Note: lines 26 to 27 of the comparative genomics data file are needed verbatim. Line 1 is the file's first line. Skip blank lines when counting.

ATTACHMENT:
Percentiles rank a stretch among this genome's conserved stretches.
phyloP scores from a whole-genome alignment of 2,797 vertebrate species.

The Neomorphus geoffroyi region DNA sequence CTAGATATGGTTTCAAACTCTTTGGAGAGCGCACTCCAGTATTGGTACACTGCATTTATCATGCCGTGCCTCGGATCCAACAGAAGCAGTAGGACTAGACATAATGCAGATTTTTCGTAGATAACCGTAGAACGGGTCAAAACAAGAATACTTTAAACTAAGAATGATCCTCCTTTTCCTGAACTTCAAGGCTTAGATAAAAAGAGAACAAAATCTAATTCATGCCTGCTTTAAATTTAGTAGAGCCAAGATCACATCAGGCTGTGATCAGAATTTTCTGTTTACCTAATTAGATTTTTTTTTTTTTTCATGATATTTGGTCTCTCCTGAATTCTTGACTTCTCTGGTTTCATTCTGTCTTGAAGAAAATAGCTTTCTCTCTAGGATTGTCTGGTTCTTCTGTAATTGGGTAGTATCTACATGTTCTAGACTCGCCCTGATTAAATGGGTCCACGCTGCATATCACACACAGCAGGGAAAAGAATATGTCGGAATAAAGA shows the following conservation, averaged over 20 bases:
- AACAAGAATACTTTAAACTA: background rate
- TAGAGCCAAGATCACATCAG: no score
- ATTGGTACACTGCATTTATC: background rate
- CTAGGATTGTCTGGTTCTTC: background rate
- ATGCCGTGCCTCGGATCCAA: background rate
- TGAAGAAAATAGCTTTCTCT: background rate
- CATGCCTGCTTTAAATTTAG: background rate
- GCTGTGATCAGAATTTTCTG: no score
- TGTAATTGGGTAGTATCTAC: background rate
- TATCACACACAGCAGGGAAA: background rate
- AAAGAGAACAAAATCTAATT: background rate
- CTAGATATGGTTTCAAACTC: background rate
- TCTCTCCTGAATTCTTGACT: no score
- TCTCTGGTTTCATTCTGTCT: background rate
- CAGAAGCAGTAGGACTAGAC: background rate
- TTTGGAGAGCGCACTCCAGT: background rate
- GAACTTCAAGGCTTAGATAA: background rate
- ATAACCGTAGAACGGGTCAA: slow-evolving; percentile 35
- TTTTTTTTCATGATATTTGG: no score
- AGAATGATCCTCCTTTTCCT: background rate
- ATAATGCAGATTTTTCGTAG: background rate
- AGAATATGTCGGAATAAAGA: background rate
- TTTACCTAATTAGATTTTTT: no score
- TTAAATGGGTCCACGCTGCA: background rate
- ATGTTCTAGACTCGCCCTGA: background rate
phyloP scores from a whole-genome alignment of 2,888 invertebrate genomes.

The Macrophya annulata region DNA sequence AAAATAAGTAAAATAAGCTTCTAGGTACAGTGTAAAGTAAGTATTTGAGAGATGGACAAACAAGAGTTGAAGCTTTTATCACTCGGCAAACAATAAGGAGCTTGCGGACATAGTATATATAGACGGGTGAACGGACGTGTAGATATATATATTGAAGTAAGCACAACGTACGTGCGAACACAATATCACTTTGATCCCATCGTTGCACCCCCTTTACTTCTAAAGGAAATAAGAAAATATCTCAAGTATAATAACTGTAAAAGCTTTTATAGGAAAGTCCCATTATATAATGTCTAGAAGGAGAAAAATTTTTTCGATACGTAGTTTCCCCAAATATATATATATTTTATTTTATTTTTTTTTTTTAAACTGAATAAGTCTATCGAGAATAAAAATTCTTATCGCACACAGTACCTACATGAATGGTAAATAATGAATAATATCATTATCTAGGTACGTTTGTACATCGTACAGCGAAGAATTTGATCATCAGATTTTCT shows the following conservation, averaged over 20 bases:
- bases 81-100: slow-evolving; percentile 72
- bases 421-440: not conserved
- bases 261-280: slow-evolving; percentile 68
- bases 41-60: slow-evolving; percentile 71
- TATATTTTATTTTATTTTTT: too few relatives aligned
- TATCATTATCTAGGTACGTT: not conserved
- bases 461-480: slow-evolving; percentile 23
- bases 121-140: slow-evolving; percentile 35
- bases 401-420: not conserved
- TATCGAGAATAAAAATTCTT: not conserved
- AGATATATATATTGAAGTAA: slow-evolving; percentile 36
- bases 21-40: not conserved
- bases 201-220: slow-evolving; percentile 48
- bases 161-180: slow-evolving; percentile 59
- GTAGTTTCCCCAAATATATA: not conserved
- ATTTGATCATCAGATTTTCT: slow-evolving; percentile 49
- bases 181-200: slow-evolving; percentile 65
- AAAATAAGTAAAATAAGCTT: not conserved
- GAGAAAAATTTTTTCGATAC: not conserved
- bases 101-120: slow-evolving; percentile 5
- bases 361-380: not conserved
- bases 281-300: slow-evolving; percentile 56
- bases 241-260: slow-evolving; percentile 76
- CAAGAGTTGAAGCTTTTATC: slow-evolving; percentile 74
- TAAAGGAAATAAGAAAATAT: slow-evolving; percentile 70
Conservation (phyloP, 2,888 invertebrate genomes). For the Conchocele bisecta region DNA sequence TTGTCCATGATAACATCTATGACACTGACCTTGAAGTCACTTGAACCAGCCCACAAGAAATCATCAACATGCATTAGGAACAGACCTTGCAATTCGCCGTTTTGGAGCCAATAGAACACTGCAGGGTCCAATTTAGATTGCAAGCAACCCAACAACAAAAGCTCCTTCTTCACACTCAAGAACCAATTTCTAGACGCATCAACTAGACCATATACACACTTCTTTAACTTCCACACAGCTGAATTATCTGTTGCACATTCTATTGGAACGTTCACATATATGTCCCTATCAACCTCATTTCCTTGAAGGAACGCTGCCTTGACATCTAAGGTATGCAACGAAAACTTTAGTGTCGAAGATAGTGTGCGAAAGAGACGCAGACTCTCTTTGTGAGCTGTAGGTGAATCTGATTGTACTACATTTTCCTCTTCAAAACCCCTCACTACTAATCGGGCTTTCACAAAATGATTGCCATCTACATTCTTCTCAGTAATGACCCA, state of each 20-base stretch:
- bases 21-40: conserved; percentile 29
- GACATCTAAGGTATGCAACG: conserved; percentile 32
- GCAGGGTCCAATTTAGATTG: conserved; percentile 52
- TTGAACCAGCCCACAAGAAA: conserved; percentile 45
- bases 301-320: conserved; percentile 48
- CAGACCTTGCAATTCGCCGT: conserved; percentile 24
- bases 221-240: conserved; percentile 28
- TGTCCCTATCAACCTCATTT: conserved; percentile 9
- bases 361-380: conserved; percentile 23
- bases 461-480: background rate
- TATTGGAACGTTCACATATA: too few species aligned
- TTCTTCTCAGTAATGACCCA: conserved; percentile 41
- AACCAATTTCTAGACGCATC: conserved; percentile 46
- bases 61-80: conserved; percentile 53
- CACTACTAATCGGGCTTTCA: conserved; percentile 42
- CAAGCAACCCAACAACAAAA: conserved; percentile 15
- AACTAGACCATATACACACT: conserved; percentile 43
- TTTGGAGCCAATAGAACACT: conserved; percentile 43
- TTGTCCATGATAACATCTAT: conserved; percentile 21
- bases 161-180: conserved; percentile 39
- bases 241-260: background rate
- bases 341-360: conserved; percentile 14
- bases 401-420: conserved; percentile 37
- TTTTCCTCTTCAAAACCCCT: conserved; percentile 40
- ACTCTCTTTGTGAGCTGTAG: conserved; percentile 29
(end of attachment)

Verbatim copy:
- TTTACCTAATTAGATTTTTT: no score
- TTAAATGGGTCCACGCTGCA: background rate